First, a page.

- To use “one monkey nut and half” in each side.
- To use a washer in the driveside of the rear axle, between the lock nut and the drop out.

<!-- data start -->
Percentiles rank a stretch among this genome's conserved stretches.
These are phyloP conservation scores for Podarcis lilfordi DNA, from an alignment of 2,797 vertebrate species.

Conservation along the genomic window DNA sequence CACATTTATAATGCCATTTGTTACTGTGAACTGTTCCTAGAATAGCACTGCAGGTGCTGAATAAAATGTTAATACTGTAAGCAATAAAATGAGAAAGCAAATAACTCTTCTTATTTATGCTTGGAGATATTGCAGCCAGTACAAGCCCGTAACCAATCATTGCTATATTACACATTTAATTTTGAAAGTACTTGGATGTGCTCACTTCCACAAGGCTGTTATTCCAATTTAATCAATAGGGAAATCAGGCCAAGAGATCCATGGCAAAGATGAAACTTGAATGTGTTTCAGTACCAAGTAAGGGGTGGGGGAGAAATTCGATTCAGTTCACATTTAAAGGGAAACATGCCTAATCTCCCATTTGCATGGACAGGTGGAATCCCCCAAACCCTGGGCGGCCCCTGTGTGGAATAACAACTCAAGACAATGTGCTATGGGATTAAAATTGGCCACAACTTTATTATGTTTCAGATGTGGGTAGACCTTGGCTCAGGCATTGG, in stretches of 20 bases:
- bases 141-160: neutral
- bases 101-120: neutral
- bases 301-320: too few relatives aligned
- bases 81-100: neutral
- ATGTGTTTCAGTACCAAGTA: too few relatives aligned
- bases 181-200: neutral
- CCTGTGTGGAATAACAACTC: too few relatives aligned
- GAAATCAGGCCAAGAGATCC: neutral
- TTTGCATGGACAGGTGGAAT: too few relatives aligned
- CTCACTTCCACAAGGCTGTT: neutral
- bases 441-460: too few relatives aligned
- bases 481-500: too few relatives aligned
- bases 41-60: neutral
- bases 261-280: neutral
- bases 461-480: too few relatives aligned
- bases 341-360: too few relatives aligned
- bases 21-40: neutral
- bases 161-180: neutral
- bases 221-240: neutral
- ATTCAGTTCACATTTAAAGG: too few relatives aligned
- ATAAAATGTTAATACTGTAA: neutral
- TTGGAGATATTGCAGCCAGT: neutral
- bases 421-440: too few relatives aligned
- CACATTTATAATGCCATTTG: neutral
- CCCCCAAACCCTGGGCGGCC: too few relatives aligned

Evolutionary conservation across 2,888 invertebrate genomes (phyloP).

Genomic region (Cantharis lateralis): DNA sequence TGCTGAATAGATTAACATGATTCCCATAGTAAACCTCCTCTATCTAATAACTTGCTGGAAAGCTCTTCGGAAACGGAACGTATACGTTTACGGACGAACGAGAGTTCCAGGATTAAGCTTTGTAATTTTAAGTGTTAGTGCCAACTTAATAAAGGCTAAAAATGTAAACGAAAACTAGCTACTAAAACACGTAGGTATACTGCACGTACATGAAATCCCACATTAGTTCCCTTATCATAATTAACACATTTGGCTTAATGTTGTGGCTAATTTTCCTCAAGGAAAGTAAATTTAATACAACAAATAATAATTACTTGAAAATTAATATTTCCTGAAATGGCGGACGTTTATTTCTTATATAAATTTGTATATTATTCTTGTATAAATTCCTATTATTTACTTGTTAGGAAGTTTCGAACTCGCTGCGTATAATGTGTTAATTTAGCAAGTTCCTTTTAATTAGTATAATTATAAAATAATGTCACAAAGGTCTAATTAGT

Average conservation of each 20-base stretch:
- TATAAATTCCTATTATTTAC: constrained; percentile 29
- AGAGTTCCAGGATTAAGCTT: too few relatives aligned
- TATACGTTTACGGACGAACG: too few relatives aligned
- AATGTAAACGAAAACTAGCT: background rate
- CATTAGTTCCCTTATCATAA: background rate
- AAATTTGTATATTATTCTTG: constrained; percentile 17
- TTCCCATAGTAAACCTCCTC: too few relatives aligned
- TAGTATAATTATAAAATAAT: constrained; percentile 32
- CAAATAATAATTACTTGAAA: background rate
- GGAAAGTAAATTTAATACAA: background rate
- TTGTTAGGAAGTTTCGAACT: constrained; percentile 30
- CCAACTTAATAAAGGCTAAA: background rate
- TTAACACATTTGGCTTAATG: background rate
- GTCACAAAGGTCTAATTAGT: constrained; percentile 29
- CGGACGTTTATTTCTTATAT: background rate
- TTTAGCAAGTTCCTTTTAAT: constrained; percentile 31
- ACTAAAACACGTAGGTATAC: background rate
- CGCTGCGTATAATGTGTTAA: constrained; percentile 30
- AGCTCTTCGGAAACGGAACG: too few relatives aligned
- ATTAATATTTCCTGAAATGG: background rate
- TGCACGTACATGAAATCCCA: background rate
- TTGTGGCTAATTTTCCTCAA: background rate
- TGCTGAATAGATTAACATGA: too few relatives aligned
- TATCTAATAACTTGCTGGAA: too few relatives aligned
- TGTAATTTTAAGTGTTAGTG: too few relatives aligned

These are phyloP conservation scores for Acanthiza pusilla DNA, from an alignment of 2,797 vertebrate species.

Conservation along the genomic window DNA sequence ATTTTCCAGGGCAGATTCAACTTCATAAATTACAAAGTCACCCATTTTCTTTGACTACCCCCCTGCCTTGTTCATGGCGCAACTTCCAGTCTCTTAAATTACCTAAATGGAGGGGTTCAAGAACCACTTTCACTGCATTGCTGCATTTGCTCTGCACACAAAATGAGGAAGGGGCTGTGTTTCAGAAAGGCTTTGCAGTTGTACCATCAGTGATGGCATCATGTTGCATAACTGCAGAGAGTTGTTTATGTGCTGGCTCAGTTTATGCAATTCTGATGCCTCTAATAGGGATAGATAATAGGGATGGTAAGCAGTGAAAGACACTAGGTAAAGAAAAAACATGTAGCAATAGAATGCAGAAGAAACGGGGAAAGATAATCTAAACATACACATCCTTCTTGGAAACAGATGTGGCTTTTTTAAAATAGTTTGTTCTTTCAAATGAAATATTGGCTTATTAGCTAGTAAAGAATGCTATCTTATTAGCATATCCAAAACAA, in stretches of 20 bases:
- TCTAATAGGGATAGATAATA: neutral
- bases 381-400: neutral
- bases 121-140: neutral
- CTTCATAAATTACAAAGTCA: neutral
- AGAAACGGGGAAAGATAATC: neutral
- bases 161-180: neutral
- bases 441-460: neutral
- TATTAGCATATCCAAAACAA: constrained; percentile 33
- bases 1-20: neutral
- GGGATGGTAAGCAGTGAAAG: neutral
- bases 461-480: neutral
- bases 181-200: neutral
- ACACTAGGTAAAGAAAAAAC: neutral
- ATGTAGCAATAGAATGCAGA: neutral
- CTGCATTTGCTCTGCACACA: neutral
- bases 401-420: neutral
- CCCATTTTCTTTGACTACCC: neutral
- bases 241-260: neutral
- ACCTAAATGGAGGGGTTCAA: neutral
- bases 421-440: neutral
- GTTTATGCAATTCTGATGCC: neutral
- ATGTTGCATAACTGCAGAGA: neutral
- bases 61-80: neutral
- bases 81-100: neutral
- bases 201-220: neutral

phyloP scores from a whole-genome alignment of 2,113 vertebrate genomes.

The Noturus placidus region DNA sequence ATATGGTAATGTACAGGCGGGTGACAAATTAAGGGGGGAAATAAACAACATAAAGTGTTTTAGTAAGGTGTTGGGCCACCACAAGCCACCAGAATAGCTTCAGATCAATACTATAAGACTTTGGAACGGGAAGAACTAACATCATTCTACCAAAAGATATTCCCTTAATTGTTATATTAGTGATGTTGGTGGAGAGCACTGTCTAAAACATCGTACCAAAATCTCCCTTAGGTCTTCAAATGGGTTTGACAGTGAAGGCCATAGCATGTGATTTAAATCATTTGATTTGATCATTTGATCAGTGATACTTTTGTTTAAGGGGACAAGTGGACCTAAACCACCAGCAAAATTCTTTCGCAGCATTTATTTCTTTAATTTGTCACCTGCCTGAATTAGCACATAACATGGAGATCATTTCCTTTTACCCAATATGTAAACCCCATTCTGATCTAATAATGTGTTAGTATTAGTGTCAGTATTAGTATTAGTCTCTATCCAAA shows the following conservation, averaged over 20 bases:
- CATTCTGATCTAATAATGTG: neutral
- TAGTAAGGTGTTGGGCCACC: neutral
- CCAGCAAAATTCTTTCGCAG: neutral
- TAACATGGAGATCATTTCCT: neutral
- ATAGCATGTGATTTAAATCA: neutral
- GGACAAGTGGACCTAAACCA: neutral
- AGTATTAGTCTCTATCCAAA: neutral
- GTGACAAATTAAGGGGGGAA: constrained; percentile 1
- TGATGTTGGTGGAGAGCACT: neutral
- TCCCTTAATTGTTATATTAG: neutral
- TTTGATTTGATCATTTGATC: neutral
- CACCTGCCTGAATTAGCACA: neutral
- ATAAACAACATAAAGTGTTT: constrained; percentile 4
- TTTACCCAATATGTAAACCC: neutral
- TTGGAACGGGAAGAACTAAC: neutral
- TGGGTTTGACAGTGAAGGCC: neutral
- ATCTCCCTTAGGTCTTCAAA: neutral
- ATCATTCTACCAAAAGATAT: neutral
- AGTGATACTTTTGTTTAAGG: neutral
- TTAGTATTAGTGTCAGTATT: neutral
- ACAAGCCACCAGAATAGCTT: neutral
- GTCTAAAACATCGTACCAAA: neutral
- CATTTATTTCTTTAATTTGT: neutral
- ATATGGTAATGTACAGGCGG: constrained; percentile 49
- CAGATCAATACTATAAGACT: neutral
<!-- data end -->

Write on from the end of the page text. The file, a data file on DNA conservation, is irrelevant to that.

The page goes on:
Roberto Garcia Lema is a bikepacking enthusiast from northwest Spain who was a long distance cycle tourist that has turned to bikepacking for a more rugged experience. Roberto just returned from a trip on the Pyrenees Mountain Trail. What is your age and where do you currently live? I am 41 years old and I currently live in Vigo, an industrial city in the south of Galicia, in northwest Spain. What do you do for a living? I have been a firefighter in Santa Uxía de Ribeira since 2004, a town placed 100 kilometers from Vigo. Before that I was working several jobs, for example, as guide and instructor for a Galician outdoors company for some years, or sled dog guide in the Argentinian Patagonia, or truck driver for a well known soft drink brand… Biking is clearly very important to you, share how you make it a priority in your daily lifestyle. Well, I’ve been riding bikes since I can remember (or before), so they have always been a part of my day to day routine. For exploration, to commute or to ride with my devils and dreams – the two wheels have been wandering around me since I was a child. I hit the trails with the mountain bike two, three or four times per week, it depends: with my job I have a lot free time but me and Mima (my wife) also have a two year old wild boy, so you know…. we would like for the days have more than 24 hours. We also ride our commuting bikes daily, so Hugo (my son) is growing up surrounded by bikes which makes me so happy. He likes to repair them, so you can find bike pieces in the most unexpected places at home! You recently finished spending nearly two weeks cycling in the Pyrenees mountains, what inspired you to plan this excursion? In 1995 I spent two months wandering through the Pyrenees with my huskies with backpacks, and since then I knew that I needed to have a date with my bike on those mountains. Last year I changed my bike travel style (Hail! Hail! Bikepacking!), so I thought the Pyrenees mountains could be the perfect trip to test the new equipment. You traveled by bike for roughly 630 miles on the Pyrenees Mountain Trail, one of the more demanding trails in Spain. Describe the terrain you crossed along the way. The Pyrenees Mountain Trail is, together with the Pilgrim Way of Saint James and The Silver route, one of the most well-known trails in Spain, but the Pyrenees is the toughest so far. It´s a mountain range that runs from east to west (from the Mediterranean to the Cantabrian Sea), which serves as a natural border between France and Spain. A small country called Andorra is placed in the heart of these mountains. If you are looking for a new challenge, or following the traces of the history, or if you like architecture or gastronomy… the nymph Pyrene´s mountains could be waiting for you. I rode the trail from Almadraba Beach in the east (Girona province) to Donostia (Basque country) in the west. It was more than 1,000 kilometers long (620 miles) most of them along mountain tracks and dirt roads. Perhaps I rode 20% on paved roads, but in the form of small mountains roads. The elevation gain was 26,000 meters (85,000 ft) and it took me 12 days. There are three different zones along the route: The first one is called the Eastern Pyrenees. They are hotter, with short, hard, continuous climbs and descents. The Central Pyrenees are higher and colder. The climbs are longer (up to 20 miles) and steep (from 8% to 20% grade). The maximum height reached was about 2,300 meters (7,500ft). The last zone, called the Atlantic or Western Pyrenees, is a mixture of the previous – but much more wet than the first due to the presence of the Cantabrian Sea. In general, the trail is rough, dirty, dusty and rocky with very technical sections in several occasions. Mud conditions were not a big problem for this date (August) and hiking is a must, not all days, but frequently. Strong wheels, low tpi tires, and good metal brake pads (or a spare pair) are highly recommended. It´s the perfect terrain for 26+ and 29+ platform. Tell us about surviving in the backcountry of Spain. How was the climate for you in August? August is not the worst, but neither the best month to ride the Pyrenees due to several factors. There was an electric storm each evening, and very hot weather in the first few days, but in this case, family and job conveniences were decisive to choose this month. Although the weather was not too bad this time, I think the most stable month to ride this trail is September – less hot, less storms, dry weather and still enough hours of light. In spring you have to deal with the thaw and muddy conditions, and late autumn is wet and cold. In winter, you will find high mountains conditions: cold rain in the lower zones, snow, low temperatures, wind on the higher zones, as well as closed trails and danger of avalanches in several places. To get clean water is not a problem along the most of the trail, and the longest time you have to carry food between towns is for two days or so. Did you have any major difficulties on the trail? I cannot tell you that there was a lot of risky adventure in this trip, because all went well. Just some difficult places where long hiking was a must. There was one day where I was navigating with no cartography in the GPS, only printed maps and the sixth sense (old style). The storms in the high mountains were an element to note, it was important to reach some safe place to camp or a shelter before the sky began to spit out millions of volts over my head. As I said, no risky tales, but a funny story… It happened in the Aragonese Pyrenees, in the central section of the range. I was tired and was pedaling at the end of the day in auto pilot mode, moving my legs up and down, up and down, up and down… climbing with the lowest gear from a wooded valley to the altitudes in a difficult, rocky and steep trail… I was thinking about the shelter that was waiting for me in a few kilometers with a fire, a dry place to accommodate my sleeping bag and a hot meal. Days ago I had been talking about bears several times with different locals in towns along the route, for no reason, only by chance. Talking about how the bear population is recovering and growing slowly in some regions of Spain, such as Picos de Europa or the Aragonese Pyrenees. Before the trip, we also went with Hugo to the zoo, and two bears caged there had impressed me with their way of looking… so I think I carried his eyes in my subconscious. Right when I crossed noisily a big pile of dry branches, I listened how a big animal began to run frightened on my left side, but I could not see anything through the dense bush until I heard a strong GROOOOOOWL!!! Ooooh man…..the shot of adrenaline was immediate. You should have seen how my tired legs recovered immediately – all their power hit the pedals as steel pistons. “The f****** bear !!!” I thought, and for an eternity or so I climbed like a rocket through that difficult and rocky pass at 3 mph! (you know, fast enough to escape from a hungry beast…) Ridiculous, I know, but not as ridiculous as when after one of the switchbacks of the ascent I was surprised in the middle of the trail by a family of… wild boars! They ran away down the hill side growling as I had heard before.. I have confused a wild boar with a bear. What was the most memorable moment? Well, days in the wild are always full of great moments. Nothing special, but all is special, that´s the course. To find water, to have good meals to eat, to sleep dry… For example, I like to be riding before the sunrise when the earth smells like new, or feel the dust of the trail in my hands, in my face. The power of the big wheels downhilling like bulldozers at 35 mph makes my stomach fly. The sound of the tires crawling for hours over the rocky steeps raise my soul. I like the feeling of being a stranger, and the new silents of an unknown trail. I like to arrive at a bar in a town and take a beer or two with the bike parked on the sidewalk, while I watch through the window as the locals approach to take a closer look at the machine. I love to push myself and play with new projects while I ride hard. It´s a memorable moment when you understand that you are not going to die devoured by a wild bear. What is one piece of gear that you couldn’t live without? Difficult question this time… I loved every component of my bike, from the wide and double walled rims to the efficient and free-of-maintenance hydraulic brakes. The big and aggressive tires or the homemade remodeled and comfortable saddle. From the chameleon-like frame, to the versatile fork, the short and nervous stem or the prickly platform pedals. All of these define the performance of my bike and made me feel comfortable in the saddle for hours, day after day on the trail. Lastly, each component was involved in the result of the trip. I feel the same about most of my gear. Every piece was like a cog wheel and it´s a must that they work fine all together. But perhaps there is one piece above all that I`d save the first if my bike bursts amid napalm air strikes while playing the “Ride of the Valkiries”. My leaderdog, the Lieutenant Colonel of my squadron is my handlebar: The 710 Loop H-Bar from Jeff Jones. What bike were you on during this ride? I built my bike around a Surly Troll frame (and fork), size M. The attributes that I appreciate for a go-anywhere bike are its trustworthiness and its toughness. By my understanding, trustworthiness means that if some tough and unbreakable pieces breaks, I will, and can, repair it by myself or find any spare part in a dusty bikeshop of a lost ghost town to replace it, temporarily or permanently. My Troll, in spite of being a 26+ bike, meets this criteria. Spec Summary: The Troll runs 26’’ x 3” Duro Wildlife Leopard tires (30 tpi), on 47 mm wide double walled Kris Holm unicycle rims. 36 spokes and three crosses with XT hubs. They are heavy (no tubeless), but strong wheels and ride them nowadays with 0.8 bar (11.6 psi) in the front and 1.0 bar (14.5 psi) in the rear. Yes, the Troll can run 3” tires on wide rims, but there are two tricks that you have to know: